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AU - Glantz, M. J.

AU - Cole, B. F.

AU - Friedberg, M. H.

AU - Lathi, E.

AU - Choy, H.

AU - Furie, K.

AU - Akerley, W.

AU - Wahlberg, L.

AU - Lekos, A.

AU - Louis, S.

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N2 - Background: Seizures occur after the diagnosis of brain tumors in up to 40% of patients. Prophylactic anticonvulsants are widely advocated despite a lack of convincing evidence of their efficacy in preventing first seizures. We conducted a randomized, double-blind, placebo-controlled study comparing the incidence of first seizures in divalproex sodium- and placebo-treated patients with newly diagnosed brain tumors. Patients and Methods: Patients who had not previously had a seizure were randomized within 14 days of diagnosis of their brain tumor to receive either divalproex sodium or placebo. All patients had at least one supratentorial brain lesion, a Karnofsky Performance Score (KPS) ≥ 50%, and no previous anticonvulsant use or other brain disease. Compliance and adequacy of dosing were assessed by pill counts and monthly blood levels. Results: Seventy-four of 75 consecutive eligible patients were entered in this study. Median follow-up was 7 months. The drug and placebo groups did not differ significantly in age, sex, KPS, primary tumor type, number or location of brain lesions, frequency of brain surgery, or pretreatment EEG. Thirteen of 37 patients (35%) receiving divalproex sodium and 9 of 37 patients (24%) on placebo had seizures. The odds ratio for a seizure in the divalproex sodium arm relative to the placebo arm was 1.7 (95% CI 0.6 to 4.6; p = 0.3). The hypothesis that anticonvulsant prophylaxis provides a reduction in the frequency of first seizure as small as 30% was rejected (p = 0.05). Conclusions: Anticonvulsant prophylaxis with divalproex sodium is not indicated for patients with brain tumors who have not had seizures.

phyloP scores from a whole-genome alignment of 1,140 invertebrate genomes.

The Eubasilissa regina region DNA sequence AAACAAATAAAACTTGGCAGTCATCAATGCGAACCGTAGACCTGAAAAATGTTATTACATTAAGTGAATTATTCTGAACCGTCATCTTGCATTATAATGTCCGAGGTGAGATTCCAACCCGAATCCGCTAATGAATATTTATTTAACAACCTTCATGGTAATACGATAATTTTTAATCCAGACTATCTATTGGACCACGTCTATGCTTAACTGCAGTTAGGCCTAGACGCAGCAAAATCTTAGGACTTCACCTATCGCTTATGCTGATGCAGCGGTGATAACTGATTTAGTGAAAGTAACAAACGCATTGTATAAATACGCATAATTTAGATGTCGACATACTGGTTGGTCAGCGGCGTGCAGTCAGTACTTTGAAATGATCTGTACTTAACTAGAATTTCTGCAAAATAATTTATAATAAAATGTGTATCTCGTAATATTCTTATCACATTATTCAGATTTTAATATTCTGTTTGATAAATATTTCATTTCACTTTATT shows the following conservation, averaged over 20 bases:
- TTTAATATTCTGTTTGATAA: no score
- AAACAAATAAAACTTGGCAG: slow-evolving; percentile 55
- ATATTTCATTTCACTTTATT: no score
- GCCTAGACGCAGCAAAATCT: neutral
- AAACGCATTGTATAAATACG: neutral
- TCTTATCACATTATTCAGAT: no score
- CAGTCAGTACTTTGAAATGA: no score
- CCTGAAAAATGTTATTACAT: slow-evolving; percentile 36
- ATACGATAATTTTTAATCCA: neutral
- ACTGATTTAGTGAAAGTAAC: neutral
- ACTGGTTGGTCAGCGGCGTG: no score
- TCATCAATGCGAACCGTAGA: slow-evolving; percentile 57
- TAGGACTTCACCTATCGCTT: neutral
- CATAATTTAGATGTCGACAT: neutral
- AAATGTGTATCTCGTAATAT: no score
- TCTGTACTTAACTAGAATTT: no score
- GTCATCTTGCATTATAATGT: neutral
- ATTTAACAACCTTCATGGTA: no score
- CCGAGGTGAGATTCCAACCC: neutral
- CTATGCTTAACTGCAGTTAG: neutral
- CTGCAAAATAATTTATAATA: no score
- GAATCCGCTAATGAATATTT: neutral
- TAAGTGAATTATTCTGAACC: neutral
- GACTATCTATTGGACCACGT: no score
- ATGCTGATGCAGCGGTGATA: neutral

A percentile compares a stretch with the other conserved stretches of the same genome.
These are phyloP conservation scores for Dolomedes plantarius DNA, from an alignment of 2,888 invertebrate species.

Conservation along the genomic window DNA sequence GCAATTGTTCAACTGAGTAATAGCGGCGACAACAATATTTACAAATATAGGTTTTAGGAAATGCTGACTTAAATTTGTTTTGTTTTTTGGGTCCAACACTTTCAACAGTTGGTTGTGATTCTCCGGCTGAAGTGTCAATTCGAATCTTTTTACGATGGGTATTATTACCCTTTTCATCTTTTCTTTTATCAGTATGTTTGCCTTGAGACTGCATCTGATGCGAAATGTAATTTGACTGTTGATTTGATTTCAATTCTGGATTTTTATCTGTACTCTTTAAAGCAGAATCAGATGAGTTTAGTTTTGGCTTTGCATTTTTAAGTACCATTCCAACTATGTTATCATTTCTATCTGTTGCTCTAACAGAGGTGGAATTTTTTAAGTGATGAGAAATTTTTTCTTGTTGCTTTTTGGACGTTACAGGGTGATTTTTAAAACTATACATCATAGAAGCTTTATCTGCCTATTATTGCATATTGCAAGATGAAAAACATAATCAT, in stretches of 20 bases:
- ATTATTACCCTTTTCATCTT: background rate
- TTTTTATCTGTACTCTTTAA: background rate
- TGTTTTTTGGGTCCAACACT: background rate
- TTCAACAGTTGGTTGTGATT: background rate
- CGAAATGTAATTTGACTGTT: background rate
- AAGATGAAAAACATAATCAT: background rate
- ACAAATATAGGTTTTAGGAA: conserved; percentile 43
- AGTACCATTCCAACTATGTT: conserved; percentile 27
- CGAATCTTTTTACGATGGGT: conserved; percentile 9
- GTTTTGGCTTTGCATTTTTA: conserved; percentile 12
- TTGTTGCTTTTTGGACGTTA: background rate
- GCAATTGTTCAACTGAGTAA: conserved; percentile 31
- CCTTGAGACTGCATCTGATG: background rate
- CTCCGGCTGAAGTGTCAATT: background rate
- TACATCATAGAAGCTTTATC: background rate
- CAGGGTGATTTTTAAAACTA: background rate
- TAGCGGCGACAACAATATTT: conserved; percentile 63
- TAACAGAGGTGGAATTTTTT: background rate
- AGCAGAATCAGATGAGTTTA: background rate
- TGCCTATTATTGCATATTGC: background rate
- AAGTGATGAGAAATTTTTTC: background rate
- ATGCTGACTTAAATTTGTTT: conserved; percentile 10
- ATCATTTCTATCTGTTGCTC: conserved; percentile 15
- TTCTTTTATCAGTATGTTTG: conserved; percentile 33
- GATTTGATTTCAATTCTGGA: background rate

AB - Background: Seizures occur after the diagnosis of brain tumors in up to 40% of patients. Prophylactic anticonvulsants are widely advocated despite a lack of convincing evidence of their efficacy in preventing first seizures. We conducted a randomized, double-blind, placebo-controlled study comparing the incidence of first seizures in divalproex sodium- and placebo-treated patients with newly diagnosed brain tumors. Patients and Methods: Patients who had not previously had a seizure were randomized within 14 days of diagnosis of their brain tumor to receive either divalproex sodium or placebo. All patients had at least one supratentorial brain lesion, a Karnofsky Performance Score (KPS) ≥ 50%, and no previous anticonvulsant use or other brain disease. Compliance and adequacy of dosing were assessed by pill counts and monthly blood levels. Results: Seventy-four of 75 consecutive eligible patients were entered in this study. Median follow-up was 7 months. The drug and placebo groups did not differ significantly in age, sex, KPS, primary tumor type, number or location of brain lesions, frequency of brain surgery, or pretreatment EEG. Thirteen of 37 patients (35%) receiving divalproex sodium and 9 of 37 patients (24%) on placebo had seizures. The odds ratio for a seizure in the divalproex sodium arm relative to the placebo arm was 1.7 (95% CI 0.6 to 4.6; p = 0.3). The hypothesis that anticonvulsant prophylaxis provides a reduction in the frequency of first seizure as small as 30% was rejected (p = 0.05). Conclusions: Anticonvulsant prophylaxis with divalproex sodium is not indicated for patients with brain tumors who have not had seizures.